An ICD or Implantable Cardioverter Defibrillator is an incredibly important device for those at risk of cardiac arrest and sudden cardiac death. Certain arrhythmias are more immediately dangerous than others and can cause the heart to stop beating. If this is the case, external defibrillators, often found in public places, must be deployed almost immediately to save the patient’s life. Even a delay of a few minutes may be enough for a patient to pass away. Of course, anyone who lives with the risk of sudden cardiac death and doesn’t have immediate access to an external defibrillator puts themselves at risk each day. Further, many patients curtail their lifestyle, not performing activities that they otherwise would, out of fear.
For these patients, an ICD is usually an excellent option. An ICD is much like a pacemaker in that it monitors the heart’s beats (some ICDs also serve as pacemakers). However, ICDs offer the added feature of shocking the heart back into rhythm if it senses a critical failure. Much like using an external defibrillator, the small device mitigates the risk of sudden cardiac death, but automatically, and from within.
How the device is implanted
ICDs are implanted in a very similar fashion to a pacemaker. The pulse generator is implanted under the skin near the collarbone and one or more leads are affixed to the heart directly via a vein to the heart.
S-ICDs, or subcutaneous ICDs, are used when there is a structural defect of the heart that precludes using a traditional ICD. The pulse generator is usually implanted on the side of the chest and the lead runs around the breastbone and into the heart. While the S-ICD is generally less invasive than the traditional ICD, it is also significantly larger.
ICD implantation is usually performed in a surgery center or hospital setting, and most patients go home on the same day. Recovery is relatively swift, but most patients are discouraged from performing strenuous activities for about 4-to-6 weeks after the procedure.
Over time, the ICD may deliver one or both of two forms of electric shock. A mild electric shock that is used for pacing the heart may simply feel like a slight flutter. This low-energy pacing responds to less-severe disruptions in the heart rhythm. High-energy shocks are delivered when the rhythm issue is more severe. The shock can be painful, but patients return to normal within seconds.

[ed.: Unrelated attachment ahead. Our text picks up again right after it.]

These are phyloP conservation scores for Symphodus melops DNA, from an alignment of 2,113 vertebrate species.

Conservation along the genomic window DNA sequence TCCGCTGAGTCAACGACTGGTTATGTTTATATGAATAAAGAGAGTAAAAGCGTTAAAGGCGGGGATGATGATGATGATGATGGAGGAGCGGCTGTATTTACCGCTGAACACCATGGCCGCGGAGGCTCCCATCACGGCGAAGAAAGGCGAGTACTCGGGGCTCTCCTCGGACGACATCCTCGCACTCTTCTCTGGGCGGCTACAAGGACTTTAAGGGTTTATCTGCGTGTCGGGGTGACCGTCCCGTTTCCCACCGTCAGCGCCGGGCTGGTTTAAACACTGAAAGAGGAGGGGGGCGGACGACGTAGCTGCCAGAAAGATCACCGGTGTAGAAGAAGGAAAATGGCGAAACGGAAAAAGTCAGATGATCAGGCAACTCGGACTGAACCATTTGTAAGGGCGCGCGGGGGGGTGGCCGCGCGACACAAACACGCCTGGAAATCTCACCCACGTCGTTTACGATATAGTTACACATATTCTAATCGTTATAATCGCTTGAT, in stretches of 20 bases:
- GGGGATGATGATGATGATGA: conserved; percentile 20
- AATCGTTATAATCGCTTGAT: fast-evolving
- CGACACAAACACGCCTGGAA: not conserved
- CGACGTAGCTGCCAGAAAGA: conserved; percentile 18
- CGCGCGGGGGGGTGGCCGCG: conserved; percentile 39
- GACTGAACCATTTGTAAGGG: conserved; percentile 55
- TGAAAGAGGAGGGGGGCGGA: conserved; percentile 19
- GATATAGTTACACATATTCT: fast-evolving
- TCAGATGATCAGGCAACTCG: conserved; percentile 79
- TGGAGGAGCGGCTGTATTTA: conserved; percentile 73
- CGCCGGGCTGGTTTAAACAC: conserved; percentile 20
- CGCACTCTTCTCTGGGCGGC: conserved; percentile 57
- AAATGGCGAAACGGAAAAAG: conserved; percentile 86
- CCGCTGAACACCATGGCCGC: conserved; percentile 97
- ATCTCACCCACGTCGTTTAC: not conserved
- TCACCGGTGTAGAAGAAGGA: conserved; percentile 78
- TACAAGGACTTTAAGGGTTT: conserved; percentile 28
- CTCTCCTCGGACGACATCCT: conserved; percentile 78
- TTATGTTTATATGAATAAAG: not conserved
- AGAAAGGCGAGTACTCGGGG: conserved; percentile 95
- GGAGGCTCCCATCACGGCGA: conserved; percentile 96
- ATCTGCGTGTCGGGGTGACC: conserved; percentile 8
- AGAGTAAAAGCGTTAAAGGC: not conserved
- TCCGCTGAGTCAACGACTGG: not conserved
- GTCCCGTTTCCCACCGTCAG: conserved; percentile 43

A single high-energy shock is usually enough to get the heart back to normal pacing, but if more than two shocks occur during any given 24-hour period, this may be a sign of either a device failure or of a serious issue with the heart. Patients should visit the emergency room immediately in this case.
Benefits and risks of an implantable cardiac defibrillator
ICDs offer an exceptional benefit for anyone who requires them. They are truly lifesaving in many cases, and secondarily provide peace of mind to those who would otherwise be concerned about cardiac arrest. However, as with any device, there are risks:
- Generally associated with any medical device is the risk of pain, blood loss and infection at the implantation site. While the procedure is minor, it still comes with some risk, which is often easily managed by an experienced Electrophysiologist.
- ICDs also have the possibility of firing inappropriately and when no heart failure is present. This, of course, gives the patient a severe shock which can be off-putting and anxiety inducing. Fortunately, technology has improved to where these false positives have been minimized.
- As with any battery-operated medical device, the pulse generator has a limited lifespan, and patients may require replacement after some time.
The Bottom Line
If a heart defect or cardiovascular disease has increased the risk of cardiac arrest or sudden cardiac death, it is important that you speak to a qualified electrophysiologist to learn more about ICDs and how they could save your life. We encourage you to schedule an appointment with one of our electrophysiologists to learn more.